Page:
After a four month hiatus, it’s time for the eighth edition of the Dudgington Post blog off. For those who have forgotten or are new to the blog off, my good friend Geoff and I each write a post on a single randomly selected topic (To name a few we’ve done in the past: security guards, entrepreneurship, snooze buttons and even zucchini blossoms.)
This time we’re talking about a topic I selected: collaboration, “a recursive process where two or more people or organizations work together toward an intersection of common goals,” according to Wikipedia (irony intended). Though I’ve always been a fan, in the last few months I’ve become a kind of evangelist for the concept. Here are some really fascinating bits and pieces collected on the power of collaboration. Of course, in the spirit of collaboration, leave a comment with your favorite example.
- The Collaboration Project: “Ask not what your country can do for you, ask what we can do together.” If you think Obama is the first breath of fresh air we’ve had in government in the last 8 years, you haven’t see this site. Launched last spring and powered by the National Academy of Public Administration, this wiki is an “independent forum of leaders committed to leveraging web 2.0 and the benefits of collaborative technology to solve government’s complex problems.” I am especially impressed by the site’s incredibly clear and concise case summaries that highlight business challenge, approach taken, results achieved, lessons learned and references. Examples of innovative initiatives include Wiser Earth, “a meeting ground for people wishing to “transform” the World,” and GovLoop.com, the premier social network connecting the government community. The site and examples are well worth digging into.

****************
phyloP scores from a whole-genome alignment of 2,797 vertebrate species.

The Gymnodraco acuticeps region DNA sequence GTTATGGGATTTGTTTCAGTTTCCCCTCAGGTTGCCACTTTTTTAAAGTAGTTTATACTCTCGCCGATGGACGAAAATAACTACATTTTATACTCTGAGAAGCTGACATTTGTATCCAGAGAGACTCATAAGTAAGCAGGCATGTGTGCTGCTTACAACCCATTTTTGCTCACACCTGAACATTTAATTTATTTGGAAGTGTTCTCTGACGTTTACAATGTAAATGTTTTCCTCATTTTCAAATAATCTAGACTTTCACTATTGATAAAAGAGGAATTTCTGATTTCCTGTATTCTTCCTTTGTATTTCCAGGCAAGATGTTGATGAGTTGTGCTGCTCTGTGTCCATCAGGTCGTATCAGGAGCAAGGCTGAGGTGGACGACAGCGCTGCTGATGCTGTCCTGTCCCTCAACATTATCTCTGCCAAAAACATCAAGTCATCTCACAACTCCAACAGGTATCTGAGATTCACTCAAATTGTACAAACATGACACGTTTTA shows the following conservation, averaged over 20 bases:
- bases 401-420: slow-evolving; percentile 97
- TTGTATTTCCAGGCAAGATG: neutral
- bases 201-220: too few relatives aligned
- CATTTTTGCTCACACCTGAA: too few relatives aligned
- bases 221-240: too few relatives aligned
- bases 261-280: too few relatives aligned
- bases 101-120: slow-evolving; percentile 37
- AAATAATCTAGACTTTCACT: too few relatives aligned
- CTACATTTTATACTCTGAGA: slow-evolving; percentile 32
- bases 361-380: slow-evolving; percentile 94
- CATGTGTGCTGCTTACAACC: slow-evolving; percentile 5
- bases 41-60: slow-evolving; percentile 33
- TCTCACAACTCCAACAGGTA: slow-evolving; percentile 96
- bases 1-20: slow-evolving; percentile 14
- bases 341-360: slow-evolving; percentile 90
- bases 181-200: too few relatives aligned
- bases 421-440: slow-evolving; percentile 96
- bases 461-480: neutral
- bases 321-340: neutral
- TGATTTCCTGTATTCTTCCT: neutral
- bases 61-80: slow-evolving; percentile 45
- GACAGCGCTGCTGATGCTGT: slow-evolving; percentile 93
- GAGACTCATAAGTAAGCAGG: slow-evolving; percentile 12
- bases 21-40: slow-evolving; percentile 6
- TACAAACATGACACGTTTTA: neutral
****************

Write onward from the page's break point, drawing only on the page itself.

- Charles Leadbeater: The rise of the amateur professional: As you may know, I love TED talks. Author and professional creativity expert, Leadbeater remarks that “The payoffs to innovation are greatest when the uncertainty is highest.” He makes a solid argument for open source, claiming that sustaining consumer driven innovation is the only true competitive force against a monopoly, and that turning (or rather allowing) consumers to become producers multiplies resources – and therefore possibilities – by leaps and bounds. I can get behind that idea.
- SlideShare.net: “The world’s largest community for sharing presentations” is like YouTube for presentations and has an employee who calls himself the “Head Geek.” As someone who used PPT for client deliverables on a regular basis, I find this site incredibly helpful if for no other reason that to see what other people are doing. The only problem with the site is that good slide decks shouldn’t be understood without words (or rather bad slide decks are those that speak without a speaker) so is the site encouraging laziness in presentation skills? While adding voice is an option, my quick search found few with voice accompaniments. Nonetheless, here’s a great slide deck I found while perusing on How emotions work: Preference and action by a dashing Norwegian named Helge Tennø. Great quote from one slide, though there are a lot of great quotes in the PPT: “In the choice between changing one’s mind and proving there’s no need to do so, most people get busy on the proof.”
- The Collaboration Prize: On March 5, 2009, the founder and lone funder of this innovative idea, The Lodestar Foundation will award $250,000 to a “collaboration among two or more nonprofit organizations that each would otherwise provide the same or similar programs or services and compete for clients, financial resources and staff.” This Phoenix-based philanthropic organization rewards the idea of “identifying and adopting a mission that is not focused on any specific field of interest and focusing instead on leveraging resources…[that] can maximize the impact of helping others and thereby create a greater opportunity to achieve happiness.” Why I love this project: This is the essence of what inspired me to go to business school and what I aspire to do with my career. I can’t wait to see who wins.